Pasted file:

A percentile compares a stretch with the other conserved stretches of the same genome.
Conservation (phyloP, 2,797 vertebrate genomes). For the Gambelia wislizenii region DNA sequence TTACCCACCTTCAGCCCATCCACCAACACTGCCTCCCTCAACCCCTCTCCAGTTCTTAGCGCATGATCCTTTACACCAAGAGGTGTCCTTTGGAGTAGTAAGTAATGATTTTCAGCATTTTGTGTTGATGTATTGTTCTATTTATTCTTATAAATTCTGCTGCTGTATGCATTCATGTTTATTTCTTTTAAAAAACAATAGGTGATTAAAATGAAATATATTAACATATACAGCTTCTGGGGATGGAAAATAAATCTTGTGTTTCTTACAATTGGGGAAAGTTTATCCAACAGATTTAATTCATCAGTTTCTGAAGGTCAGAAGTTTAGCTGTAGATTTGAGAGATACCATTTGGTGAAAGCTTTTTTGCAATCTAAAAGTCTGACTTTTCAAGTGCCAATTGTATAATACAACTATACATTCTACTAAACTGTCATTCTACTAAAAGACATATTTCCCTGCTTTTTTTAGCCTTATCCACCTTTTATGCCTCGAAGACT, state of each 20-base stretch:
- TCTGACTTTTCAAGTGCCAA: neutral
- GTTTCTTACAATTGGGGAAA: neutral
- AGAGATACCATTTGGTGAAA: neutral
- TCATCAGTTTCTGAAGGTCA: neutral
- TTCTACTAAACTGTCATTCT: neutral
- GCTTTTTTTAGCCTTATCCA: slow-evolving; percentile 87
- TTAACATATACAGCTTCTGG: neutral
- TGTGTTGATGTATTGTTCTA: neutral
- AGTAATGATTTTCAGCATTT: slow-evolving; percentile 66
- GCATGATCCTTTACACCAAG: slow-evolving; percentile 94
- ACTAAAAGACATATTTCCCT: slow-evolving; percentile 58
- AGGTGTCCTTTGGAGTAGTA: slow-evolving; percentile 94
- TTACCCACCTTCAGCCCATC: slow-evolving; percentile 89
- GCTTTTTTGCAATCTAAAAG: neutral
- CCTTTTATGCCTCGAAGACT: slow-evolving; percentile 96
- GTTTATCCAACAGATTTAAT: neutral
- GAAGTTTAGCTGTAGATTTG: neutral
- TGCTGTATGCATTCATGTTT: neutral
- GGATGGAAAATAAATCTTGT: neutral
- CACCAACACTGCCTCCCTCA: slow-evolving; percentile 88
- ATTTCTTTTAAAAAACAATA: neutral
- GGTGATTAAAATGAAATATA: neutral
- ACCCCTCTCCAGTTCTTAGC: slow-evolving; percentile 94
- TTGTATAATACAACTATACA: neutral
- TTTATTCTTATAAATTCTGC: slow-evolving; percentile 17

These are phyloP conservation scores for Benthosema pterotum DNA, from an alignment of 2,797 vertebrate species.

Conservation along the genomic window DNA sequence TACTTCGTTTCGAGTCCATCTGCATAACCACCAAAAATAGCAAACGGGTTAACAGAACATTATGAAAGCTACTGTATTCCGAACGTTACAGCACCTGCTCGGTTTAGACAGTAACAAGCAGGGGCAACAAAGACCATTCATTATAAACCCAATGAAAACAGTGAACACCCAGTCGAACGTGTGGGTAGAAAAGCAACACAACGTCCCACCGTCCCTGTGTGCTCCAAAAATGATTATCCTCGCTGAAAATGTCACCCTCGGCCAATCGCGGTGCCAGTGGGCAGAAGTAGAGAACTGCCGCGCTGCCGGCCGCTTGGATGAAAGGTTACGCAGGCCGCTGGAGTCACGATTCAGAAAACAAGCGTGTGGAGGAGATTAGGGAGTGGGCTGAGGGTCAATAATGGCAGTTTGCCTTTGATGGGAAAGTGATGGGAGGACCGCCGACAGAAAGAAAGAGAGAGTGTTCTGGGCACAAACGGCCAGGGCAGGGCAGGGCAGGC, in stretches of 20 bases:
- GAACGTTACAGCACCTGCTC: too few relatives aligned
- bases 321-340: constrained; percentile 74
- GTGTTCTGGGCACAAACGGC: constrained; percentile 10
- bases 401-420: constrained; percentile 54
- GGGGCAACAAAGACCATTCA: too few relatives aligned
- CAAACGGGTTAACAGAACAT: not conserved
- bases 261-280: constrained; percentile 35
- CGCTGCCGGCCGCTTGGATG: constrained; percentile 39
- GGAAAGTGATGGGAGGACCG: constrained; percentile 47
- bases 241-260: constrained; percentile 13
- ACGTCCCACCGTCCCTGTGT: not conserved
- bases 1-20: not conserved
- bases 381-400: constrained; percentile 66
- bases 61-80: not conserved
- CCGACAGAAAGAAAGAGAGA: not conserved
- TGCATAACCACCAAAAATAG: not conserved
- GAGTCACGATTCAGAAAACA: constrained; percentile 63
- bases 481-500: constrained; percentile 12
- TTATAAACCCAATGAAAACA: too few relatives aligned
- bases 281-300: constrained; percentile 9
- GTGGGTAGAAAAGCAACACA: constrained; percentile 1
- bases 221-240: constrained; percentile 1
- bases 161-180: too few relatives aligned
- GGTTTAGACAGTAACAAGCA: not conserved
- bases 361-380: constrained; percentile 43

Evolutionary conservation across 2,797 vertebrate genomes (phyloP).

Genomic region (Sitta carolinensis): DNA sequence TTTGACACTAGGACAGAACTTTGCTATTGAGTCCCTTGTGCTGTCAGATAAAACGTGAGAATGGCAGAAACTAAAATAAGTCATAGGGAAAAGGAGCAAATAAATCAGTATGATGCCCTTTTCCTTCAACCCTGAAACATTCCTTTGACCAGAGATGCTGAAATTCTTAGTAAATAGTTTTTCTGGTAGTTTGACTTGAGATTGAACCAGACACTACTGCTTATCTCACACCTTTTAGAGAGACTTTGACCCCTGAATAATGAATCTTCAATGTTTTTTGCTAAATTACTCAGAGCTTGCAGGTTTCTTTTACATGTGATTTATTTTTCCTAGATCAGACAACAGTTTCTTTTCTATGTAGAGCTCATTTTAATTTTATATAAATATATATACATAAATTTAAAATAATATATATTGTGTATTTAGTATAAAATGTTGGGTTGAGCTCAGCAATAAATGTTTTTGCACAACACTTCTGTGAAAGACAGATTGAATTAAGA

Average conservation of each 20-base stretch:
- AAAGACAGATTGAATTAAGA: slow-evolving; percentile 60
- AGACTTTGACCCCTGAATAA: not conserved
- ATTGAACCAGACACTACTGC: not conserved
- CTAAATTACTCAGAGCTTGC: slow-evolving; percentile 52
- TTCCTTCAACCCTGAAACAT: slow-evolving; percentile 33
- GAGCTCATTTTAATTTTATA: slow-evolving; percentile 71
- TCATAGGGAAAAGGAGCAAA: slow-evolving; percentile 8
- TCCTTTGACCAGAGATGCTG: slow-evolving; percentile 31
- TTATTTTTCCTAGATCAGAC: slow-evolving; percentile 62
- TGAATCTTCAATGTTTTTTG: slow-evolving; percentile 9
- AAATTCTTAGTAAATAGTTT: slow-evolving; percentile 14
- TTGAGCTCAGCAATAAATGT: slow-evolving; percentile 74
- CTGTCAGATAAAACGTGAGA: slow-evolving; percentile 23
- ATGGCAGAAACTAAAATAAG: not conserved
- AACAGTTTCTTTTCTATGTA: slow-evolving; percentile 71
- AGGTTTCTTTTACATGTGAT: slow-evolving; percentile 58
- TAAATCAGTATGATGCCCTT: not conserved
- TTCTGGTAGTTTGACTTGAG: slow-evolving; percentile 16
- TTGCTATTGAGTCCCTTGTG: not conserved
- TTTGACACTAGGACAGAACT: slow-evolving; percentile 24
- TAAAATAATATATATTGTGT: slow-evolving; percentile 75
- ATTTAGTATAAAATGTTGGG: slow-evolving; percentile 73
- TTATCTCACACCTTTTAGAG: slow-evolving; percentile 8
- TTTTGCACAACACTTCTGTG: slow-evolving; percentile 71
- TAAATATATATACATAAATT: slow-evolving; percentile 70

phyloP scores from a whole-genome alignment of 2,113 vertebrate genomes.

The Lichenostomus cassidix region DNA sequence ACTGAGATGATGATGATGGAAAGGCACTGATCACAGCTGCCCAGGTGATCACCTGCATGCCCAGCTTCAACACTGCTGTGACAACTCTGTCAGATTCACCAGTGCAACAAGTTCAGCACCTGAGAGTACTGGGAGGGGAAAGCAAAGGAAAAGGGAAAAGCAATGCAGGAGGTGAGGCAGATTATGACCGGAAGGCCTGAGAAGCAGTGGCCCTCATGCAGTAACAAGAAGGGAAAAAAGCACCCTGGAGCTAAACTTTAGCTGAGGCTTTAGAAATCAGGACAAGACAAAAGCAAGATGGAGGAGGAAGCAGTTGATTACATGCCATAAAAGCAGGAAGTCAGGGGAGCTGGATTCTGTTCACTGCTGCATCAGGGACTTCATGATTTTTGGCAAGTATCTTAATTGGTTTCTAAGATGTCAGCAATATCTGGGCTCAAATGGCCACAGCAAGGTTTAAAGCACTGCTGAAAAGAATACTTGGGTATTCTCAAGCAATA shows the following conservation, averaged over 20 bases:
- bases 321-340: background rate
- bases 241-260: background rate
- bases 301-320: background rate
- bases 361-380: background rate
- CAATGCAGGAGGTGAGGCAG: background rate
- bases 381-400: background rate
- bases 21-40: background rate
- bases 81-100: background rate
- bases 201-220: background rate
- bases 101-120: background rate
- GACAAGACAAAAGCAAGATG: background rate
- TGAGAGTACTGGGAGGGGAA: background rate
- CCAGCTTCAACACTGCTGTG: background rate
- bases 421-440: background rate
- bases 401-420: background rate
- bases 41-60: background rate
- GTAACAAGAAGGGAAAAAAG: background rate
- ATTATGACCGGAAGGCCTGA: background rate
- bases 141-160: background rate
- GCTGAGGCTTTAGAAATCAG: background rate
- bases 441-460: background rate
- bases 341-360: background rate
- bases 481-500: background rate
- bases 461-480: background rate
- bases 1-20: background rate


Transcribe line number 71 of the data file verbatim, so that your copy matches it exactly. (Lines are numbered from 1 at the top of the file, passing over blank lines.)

- ATGGCAGAAACTAAAATAAG: not conserved